While pension for public office holders now drains huge resources, what worries is that it is a perfect scam since it has legislative cover with the passage of the laws by the respective states houses of assembly. Therefore, as things stand, most of the people elected into public offices at various levels are not thinking about the welfare of the people, they are only concerned about their own “pots of soup”. And because of that, they bait voters with stolen money that could only satiate hunger for a day while plotting for themselves a lifetime of opulence. That is the real essence of “Dibo ko se ‘be”.

In addressing the poser, “why do politicians buy votes?”, Razvan Vlaicu, a senior research economist at the Inter-American Development Bank’s Research Department, argues that it happens in countries where political parties fail to build brands capable of convincing voters that their electoral promises can be trusted. “Citizens, especially the poorest and most marginalized, can come to see the disbursement of cash before elections as the one and only thing they get from an ineffectual government. They can come to depend on it. As a result a vicious circle emerges. Those who suffer most from corruption become paradoxically those least likely to oppose it and demand reform”, wrote Vlaicu.

However, by helping unscrupulous politicians to subvert popular will, those who accept gratifications for their votes are only putting their future and that of their children in jeopardy. But what options do these unfortunate Nigerians have in a milieu where most of those elected into executive and legislative positions as well as those seeking to replace them cannot behave responsibly?
The idea of the social contract theory, on which government is founded, according to Jean Jacques Rousseau, “may be stated simply: Each of us places his person and authority under the supreme direction of the general will”. But what happens in Nigeria today is a situation where those elected into public service believe they are in no way accountable to the people who they openly exploit. Yet, the consequences for such behaviour can be seen in the tragedies of Syria, Iraq, Libya etc.

That ultimately is what happens in societies where leaders believe they reserve the right to appropriate only to themselves and their immediate families the collective pot of soup. I hope some people are paying attention.

Caverton and the Nigerian Dream
If any proof was ever needed that Caverton Helicopters Limited has become a dominant player in the offshore support (oil and gas) industry, it is in the fact that the company now faces claims of preferential treatment between local and expatriate staff. By the time I first profiled Mr. Remi Makanjuola on this page in 2005, in a series I was doing on game-changing entrepreneurs in our country, I could count the number of staff of the then three-year old company. But by dint of hard work and resourcefulness, Caverton has become not only a big employer of labour but has also helped to change the aviation landscape in Nigeria.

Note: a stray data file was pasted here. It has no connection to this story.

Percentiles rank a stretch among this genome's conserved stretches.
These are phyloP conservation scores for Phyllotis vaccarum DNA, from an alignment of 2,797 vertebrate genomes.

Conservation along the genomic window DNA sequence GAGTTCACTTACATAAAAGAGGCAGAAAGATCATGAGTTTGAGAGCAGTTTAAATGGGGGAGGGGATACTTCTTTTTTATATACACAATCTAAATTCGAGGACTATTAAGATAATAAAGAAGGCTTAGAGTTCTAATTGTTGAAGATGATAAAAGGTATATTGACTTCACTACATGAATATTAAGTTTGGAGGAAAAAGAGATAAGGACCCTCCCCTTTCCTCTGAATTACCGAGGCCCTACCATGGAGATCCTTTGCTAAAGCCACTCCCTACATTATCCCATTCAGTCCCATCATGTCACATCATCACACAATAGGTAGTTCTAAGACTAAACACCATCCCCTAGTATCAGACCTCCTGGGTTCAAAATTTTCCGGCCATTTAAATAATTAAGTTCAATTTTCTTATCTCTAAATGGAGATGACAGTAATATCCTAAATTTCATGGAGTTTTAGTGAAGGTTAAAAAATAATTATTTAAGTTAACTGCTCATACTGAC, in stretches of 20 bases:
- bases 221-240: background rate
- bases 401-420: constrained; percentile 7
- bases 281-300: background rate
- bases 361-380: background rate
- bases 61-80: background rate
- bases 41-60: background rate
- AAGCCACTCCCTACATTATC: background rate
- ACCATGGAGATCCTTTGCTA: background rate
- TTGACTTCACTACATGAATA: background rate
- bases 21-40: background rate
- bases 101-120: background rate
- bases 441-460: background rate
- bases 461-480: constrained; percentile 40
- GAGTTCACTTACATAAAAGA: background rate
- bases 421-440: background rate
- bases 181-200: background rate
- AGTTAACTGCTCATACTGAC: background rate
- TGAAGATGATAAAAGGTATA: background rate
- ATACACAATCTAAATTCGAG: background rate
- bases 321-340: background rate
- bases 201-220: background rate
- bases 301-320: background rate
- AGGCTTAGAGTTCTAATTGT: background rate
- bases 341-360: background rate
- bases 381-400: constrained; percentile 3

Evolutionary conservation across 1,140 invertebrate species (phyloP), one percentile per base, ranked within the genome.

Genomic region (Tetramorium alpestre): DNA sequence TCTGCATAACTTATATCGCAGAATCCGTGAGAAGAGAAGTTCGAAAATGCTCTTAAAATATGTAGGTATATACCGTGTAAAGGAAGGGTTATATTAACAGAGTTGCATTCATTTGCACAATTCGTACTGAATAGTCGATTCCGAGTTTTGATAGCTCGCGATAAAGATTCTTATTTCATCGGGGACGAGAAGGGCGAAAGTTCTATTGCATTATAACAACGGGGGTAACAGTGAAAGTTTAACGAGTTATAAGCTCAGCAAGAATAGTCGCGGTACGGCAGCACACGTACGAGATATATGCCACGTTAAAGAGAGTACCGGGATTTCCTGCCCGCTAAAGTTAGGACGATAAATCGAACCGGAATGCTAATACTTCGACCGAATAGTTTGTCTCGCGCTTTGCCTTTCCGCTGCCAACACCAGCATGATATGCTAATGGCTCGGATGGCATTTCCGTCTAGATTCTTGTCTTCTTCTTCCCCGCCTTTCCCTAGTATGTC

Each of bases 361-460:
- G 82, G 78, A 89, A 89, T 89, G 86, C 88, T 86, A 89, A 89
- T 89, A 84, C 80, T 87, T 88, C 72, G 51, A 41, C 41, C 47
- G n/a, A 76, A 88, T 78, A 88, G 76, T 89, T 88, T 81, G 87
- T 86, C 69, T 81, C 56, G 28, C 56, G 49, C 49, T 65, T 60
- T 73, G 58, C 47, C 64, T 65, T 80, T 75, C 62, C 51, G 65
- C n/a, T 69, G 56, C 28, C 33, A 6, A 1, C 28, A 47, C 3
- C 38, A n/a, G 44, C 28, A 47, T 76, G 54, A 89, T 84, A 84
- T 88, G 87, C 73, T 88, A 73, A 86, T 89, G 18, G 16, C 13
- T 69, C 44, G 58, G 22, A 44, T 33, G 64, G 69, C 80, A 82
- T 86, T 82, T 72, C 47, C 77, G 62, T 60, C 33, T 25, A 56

Established in September 2002 as a charter, shuttle and maintenance company, Caverton Helicopters Limited came in with the aim of providing logistics support to the major players in the industry. Now with operational bases in Port Harcourt, Warri and Cameroon, the company has been able to provide a wide array of services to the offshore oil and gas industry as well as other business sectors, such as marine and coastal surveillance; emergency medical evacuation, search and rescue.

In May 2014, I witnessed in Lagos the listing on the Nigerian Stock Exchange of the Caverton Offshore Support Group (COSG). On that occasion, Mr. Oscar Onyema, the NSE Director General, spoke about durable wealth that passes across generations. Last week, I was in Lagos to see first-hand the Maintenance Repair Overhaul (MRO) aircraft hangar being built by COSG which would be the first in the country and the West African sub-region.

With an engineering partnership with major original equipment manufacturers (OEMs), the overall objective of Caverton is to fill the significant gap that the absence of such a critical infrastructure has created in Nigeria and neighbouring countries. When completed next year December, the hanger would save our country of the huge foreign exchange that goes into fixing airplanes abroad. The project will also generate jobs for thousands of Nigerian aviation professionals while helping in the training and retraining locally of aircraft engineers and pilots.
By helping to make Nigeria a hub in West Africa with the MRO hangar when completed, Caverton is helping to create the opportunity for both domestic and international airlines to maintain their aircrafts and keep domestic airline operators in business. The investment in the MRO hanger will also boost local capacity development while directing capital flow into the country as opposed to the current capital flight.

Once completed, according to Rotimi Makanjuola who conducted me round the structure under construction, the Caverton hanger will provide maintenance, repair and overhaul services for rotary wings with the capacity to also provide certain fixed wings services. Meanwhile, in my chat with Rotimi, he also dismissed the notion that the company discriminates between the local and expatriate staff.

To the extent that the present economic realities and escalating foreign exchange rates are making it increasingly challenging for Nigerian airline operators to carry out proper maintenance on their aircrafts, the Caverton MRO project has come at a most fortuitous moment for the nation. With the average cost of a C or D check running into hundreds of thousands of dollars, there are already serious concerns for flight safety since airlines could, counting cost, begin to cut corners.

The biting economic situation has already led to some airlines either being grounded or taking their services out of the country. That is why the Caverton MRO project deserves all the support as I look forward to its completion.